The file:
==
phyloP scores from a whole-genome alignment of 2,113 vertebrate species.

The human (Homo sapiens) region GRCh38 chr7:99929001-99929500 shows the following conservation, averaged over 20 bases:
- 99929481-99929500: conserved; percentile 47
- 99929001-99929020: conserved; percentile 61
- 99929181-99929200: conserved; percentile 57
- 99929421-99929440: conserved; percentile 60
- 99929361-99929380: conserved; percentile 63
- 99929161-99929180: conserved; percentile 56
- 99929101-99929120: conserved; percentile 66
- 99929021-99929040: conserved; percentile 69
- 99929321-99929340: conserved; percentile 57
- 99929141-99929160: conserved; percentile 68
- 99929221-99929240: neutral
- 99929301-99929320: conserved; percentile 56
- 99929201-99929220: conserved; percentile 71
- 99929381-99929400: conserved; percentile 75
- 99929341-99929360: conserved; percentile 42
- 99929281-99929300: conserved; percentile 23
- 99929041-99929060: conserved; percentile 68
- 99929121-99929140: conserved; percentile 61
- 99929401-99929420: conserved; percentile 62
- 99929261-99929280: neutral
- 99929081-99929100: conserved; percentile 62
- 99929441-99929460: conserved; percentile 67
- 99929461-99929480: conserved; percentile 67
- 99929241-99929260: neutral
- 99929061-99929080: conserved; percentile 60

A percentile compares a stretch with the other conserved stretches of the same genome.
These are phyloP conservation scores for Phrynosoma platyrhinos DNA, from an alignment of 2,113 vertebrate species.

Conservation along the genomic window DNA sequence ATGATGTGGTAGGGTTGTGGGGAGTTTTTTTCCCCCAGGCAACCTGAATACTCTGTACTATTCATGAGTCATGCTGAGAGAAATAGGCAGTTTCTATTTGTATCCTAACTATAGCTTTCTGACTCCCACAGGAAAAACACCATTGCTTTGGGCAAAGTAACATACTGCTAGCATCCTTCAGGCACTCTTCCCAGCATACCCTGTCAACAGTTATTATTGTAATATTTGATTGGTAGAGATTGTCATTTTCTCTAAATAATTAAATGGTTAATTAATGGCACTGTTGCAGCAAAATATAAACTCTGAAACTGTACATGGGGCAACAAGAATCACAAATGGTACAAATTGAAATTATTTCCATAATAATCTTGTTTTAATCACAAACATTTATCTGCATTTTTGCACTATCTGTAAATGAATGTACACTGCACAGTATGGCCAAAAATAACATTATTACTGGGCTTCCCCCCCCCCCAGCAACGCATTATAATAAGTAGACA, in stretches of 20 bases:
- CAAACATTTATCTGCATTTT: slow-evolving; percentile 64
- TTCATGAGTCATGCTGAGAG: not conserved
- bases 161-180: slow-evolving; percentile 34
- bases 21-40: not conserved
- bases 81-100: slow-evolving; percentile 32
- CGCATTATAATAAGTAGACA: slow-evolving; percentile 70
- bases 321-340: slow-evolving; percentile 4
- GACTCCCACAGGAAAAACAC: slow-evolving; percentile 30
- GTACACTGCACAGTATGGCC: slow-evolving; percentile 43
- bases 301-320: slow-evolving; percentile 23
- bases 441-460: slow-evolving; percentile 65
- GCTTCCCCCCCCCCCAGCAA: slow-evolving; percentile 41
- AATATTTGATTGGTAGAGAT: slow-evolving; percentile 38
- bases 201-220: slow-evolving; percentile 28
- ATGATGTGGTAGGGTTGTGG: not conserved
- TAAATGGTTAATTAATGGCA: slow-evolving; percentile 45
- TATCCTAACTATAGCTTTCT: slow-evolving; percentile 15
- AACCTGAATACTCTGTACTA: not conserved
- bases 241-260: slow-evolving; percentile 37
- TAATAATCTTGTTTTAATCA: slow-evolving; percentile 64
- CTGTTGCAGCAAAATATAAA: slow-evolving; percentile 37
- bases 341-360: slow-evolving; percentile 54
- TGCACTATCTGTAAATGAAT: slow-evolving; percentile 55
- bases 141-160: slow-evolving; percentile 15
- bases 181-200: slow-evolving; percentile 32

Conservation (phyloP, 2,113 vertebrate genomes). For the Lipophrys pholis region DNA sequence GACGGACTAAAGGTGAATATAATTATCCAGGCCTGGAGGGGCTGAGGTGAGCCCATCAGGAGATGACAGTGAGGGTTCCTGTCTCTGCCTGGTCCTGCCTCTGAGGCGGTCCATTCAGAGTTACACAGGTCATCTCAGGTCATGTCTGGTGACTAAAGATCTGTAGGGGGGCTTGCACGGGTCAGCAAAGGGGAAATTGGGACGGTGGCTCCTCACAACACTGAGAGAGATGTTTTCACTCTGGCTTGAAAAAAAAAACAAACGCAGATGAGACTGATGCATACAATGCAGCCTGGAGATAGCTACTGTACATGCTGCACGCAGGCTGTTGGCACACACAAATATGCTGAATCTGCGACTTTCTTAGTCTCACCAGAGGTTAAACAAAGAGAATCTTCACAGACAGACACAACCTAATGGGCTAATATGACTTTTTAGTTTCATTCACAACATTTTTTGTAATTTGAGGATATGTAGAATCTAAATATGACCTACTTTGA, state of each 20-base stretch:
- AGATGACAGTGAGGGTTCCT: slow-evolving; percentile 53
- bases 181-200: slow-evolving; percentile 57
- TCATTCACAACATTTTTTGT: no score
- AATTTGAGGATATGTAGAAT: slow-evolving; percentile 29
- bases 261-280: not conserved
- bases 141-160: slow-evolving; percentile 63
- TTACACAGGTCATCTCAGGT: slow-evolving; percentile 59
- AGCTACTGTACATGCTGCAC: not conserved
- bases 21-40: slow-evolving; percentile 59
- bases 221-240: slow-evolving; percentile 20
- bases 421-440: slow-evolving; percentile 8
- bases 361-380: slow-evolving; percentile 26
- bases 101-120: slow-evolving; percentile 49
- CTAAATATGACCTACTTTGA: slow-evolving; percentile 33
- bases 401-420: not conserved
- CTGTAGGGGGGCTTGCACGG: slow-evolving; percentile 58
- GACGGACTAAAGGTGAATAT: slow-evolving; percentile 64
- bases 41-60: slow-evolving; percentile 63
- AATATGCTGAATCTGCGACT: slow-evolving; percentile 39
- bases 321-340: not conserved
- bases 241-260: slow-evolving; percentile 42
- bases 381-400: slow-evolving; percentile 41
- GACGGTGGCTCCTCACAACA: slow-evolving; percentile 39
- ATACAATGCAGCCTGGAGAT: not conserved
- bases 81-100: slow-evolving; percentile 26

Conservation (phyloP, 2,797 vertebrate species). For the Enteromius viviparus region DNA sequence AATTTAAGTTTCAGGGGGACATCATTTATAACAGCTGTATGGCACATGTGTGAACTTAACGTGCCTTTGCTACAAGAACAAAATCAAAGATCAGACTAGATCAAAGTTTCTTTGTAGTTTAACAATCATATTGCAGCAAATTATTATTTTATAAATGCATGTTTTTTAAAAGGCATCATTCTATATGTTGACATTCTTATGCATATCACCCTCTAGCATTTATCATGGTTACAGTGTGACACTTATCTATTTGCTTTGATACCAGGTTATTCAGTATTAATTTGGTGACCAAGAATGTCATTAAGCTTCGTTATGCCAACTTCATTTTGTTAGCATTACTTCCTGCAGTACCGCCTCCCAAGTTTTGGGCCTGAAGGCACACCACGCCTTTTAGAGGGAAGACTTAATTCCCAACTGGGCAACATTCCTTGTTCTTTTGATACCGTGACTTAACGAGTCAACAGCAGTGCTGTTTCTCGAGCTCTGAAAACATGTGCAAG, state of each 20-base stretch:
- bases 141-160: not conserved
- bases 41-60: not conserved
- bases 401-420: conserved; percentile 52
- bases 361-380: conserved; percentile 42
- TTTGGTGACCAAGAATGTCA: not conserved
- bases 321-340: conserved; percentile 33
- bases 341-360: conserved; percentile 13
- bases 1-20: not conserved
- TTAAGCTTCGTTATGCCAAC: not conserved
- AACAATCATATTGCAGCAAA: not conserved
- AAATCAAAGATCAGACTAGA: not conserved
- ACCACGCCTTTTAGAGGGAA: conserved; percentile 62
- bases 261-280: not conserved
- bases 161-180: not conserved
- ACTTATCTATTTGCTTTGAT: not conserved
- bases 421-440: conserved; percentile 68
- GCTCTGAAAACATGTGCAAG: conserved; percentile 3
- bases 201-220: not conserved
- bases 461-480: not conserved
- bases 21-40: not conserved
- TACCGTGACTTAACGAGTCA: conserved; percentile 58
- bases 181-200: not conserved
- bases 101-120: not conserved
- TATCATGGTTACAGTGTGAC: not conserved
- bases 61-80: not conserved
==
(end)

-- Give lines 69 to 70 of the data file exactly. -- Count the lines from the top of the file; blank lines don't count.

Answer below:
- bases 101-120: slow-evolving; percentile 49
- CTAAATATGACCTACTTTGA: slow-evolving; percentile 33